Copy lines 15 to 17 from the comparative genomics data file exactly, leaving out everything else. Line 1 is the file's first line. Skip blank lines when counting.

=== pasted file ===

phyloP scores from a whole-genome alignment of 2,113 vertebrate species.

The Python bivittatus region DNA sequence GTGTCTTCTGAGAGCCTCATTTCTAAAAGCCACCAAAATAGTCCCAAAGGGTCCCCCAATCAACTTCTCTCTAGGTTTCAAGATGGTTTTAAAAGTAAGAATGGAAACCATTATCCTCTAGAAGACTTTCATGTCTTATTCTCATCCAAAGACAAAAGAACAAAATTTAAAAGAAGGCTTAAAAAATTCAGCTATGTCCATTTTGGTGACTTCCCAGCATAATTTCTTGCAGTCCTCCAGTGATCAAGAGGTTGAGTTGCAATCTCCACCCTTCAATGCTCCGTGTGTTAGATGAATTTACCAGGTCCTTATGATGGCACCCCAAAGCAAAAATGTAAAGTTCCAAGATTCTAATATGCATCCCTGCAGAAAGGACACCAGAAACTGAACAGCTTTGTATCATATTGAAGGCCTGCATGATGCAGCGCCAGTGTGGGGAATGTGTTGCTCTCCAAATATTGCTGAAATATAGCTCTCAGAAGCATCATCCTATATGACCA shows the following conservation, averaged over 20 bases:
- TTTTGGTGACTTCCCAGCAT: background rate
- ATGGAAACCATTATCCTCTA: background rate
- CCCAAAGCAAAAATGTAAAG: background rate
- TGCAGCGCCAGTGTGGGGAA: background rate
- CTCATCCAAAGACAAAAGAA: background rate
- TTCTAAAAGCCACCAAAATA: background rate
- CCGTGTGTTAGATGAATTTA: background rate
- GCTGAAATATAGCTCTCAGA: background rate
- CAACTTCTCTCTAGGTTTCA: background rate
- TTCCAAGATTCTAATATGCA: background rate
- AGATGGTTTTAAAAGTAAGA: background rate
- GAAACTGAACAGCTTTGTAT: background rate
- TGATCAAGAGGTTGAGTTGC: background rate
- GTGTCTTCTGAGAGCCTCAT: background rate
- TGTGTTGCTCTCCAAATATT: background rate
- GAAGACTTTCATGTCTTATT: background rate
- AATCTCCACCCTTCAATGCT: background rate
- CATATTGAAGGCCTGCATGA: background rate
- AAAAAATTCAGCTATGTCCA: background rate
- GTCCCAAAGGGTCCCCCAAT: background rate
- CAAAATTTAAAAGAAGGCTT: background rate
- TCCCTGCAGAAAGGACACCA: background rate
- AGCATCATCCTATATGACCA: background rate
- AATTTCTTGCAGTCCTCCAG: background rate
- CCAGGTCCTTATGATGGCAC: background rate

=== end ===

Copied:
- TGATCAAGAGGTTGAGTTGC: background rate
- GTGTCTTCTGAGAGCCTCAT: background rate
- TGTGTTGCTCTCCAAATATT: background rate